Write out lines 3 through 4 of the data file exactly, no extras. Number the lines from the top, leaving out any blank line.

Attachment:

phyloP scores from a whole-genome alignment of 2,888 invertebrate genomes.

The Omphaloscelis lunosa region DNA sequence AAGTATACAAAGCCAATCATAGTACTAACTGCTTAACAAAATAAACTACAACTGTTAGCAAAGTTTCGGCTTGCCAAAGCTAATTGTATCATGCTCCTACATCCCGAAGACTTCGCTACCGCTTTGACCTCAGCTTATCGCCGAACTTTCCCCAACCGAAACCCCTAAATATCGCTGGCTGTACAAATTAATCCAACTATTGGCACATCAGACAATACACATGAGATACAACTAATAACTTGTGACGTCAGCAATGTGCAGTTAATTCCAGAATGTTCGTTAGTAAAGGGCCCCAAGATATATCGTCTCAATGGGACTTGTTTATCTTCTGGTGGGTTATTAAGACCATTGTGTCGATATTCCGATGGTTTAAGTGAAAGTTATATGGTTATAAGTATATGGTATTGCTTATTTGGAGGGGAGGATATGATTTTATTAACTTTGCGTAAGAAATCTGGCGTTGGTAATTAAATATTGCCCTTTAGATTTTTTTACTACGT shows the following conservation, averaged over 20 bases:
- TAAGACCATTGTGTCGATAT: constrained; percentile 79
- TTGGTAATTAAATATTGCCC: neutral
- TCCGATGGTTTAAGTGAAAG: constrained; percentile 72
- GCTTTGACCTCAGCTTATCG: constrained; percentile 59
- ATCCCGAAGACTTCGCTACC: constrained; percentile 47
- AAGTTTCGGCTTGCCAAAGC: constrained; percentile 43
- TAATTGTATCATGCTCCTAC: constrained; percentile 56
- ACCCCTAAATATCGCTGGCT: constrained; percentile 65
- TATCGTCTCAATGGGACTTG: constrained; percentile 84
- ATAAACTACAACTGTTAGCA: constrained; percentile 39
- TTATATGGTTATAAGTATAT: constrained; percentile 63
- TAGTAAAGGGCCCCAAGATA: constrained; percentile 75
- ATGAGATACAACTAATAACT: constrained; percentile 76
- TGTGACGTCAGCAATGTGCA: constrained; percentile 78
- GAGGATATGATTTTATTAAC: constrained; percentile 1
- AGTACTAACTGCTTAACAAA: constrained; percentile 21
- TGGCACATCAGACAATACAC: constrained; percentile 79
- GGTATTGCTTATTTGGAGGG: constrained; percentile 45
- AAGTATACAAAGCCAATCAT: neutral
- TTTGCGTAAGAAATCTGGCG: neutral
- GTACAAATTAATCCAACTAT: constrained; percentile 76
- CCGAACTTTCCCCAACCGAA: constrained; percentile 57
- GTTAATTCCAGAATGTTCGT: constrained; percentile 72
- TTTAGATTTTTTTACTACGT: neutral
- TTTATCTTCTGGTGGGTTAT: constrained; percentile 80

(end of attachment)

- TAAGACCATTGTGTCGATAT: constrained; percentile 79
- TTGGTAATTAAATATTGCCC: neutral